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Job 10:1-22 . Job’ s tone becomes sharper. He accuses God of having created him only to torment him. What profit is there to God in destroying the work that has cost Him so much pains? ( Job 10:3)? Is God short-sighted, so that He sees faults where they do not exist ( Job 10:4)? How can He be, when He is eternal ( Job 10:5)? Yet He inquires after Job’ s sin, torturing to make him confess ( Job 10:6 f.). Job reminds God how He has made him ( Job 10:10 f. describes according to the poet’ s physiology the formation of the embryo; cf. Psalms 139:13). God had given him life and preserved him ( Job 10:12); yet all the while secretly purposing to torture him. This is Job’ s darkest thought concerning God (compare the thoughts of Caliban upon Setebos in Browning’ s poem): God appears as the Great Inquisitor ( Job 10:14 f.) : contrast Psalms 130:3 f. Job, marvellously made, is marvellously treated ( Job 10:16). God renews His witnesses against Him, i.e. sends ever fresh and fresh pains to accuse him of sin. Host after host is against him ( Job 10:17). Again as in Job 10:3, Job asks why he was born ( Job 10:18 f.). Since, however, God has not spared him the tragedy of life, let Him grant that at least his last few days may be painless, before he departs into the deep gloom of Sheol ( Job 10:20-22).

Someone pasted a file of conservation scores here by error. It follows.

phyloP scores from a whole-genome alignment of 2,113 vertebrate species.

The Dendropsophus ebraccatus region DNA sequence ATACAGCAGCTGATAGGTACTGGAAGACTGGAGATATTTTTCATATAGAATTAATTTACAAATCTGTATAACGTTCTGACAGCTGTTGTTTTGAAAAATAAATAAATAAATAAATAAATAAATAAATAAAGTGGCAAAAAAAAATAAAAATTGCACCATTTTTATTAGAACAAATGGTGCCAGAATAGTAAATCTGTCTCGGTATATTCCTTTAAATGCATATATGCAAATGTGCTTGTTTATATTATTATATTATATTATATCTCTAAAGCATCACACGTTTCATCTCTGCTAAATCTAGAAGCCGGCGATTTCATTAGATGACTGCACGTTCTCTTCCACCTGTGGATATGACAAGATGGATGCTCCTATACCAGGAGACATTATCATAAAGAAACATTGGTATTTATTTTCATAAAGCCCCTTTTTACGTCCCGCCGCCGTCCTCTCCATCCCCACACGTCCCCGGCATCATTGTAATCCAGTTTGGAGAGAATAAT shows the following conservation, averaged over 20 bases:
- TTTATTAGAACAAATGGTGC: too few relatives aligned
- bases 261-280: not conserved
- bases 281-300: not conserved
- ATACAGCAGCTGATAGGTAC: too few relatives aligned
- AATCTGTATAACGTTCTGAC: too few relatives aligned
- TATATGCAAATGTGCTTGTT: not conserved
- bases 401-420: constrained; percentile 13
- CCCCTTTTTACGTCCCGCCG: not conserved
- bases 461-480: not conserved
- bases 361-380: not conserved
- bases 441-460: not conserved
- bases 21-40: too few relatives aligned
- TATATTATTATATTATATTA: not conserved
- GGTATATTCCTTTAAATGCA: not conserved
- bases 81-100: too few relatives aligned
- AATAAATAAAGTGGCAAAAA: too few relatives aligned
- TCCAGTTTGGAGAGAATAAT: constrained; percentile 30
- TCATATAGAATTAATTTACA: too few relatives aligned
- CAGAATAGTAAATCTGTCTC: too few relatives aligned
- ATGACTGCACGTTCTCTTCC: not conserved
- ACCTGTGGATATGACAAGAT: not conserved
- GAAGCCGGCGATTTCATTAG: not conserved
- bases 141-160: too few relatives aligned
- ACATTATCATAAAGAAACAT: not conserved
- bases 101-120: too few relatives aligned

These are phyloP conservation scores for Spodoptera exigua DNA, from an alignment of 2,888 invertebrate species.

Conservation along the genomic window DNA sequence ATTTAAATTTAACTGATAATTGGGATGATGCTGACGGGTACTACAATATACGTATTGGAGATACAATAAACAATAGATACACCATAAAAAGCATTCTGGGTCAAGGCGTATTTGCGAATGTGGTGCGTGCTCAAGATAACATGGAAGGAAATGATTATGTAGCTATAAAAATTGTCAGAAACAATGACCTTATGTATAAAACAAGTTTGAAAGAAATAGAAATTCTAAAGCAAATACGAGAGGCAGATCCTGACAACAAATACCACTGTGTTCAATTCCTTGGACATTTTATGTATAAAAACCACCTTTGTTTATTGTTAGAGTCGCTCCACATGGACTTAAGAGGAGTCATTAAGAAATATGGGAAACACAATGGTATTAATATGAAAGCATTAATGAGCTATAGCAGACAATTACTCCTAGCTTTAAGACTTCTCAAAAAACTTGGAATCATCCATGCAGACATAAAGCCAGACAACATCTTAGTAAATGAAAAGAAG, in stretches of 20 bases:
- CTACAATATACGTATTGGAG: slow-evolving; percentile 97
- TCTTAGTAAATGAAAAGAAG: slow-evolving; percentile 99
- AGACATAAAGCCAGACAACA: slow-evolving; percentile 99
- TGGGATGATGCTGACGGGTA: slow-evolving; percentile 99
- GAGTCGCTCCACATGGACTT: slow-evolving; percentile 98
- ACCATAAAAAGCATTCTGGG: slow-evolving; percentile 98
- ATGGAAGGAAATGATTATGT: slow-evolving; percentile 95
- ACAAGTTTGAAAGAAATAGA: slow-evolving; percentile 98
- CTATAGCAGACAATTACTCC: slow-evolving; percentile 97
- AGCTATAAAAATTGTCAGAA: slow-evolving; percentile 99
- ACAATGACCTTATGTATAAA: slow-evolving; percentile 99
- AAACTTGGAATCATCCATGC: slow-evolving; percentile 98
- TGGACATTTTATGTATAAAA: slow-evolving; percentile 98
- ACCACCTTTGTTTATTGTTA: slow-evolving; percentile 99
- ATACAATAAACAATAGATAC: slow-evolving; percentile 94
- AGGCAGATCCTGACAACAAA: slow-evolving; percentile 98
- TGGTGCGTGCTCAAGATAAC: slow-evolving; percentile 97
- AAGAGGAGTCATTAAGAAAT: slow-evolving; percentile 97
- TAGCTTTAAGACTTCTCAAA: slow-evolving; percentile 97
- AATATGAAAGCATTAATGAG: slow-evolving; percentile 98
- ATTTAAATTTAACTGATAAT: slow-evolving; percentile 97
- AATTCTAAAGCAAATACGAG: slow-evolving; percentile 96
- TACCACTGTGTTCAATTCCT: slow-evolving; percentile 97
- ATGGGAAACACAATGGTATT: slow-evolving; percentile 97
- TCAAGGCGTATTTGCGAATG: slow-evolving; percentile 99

Job 10:3 . Probably the last clause should be struck out (Duhm, Peake). It does not harmonise with the context.
Job 10:15 . Peake would read with slight emendation “ sated with shame and drunken with sorrow.”
Job 10:16 . The first line is difficult and the meaning is somewhat uncertain.
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Peake, Arthur. "Commentary on Job 10". "Peake's Commentary on the Bible ". https://studylight.org/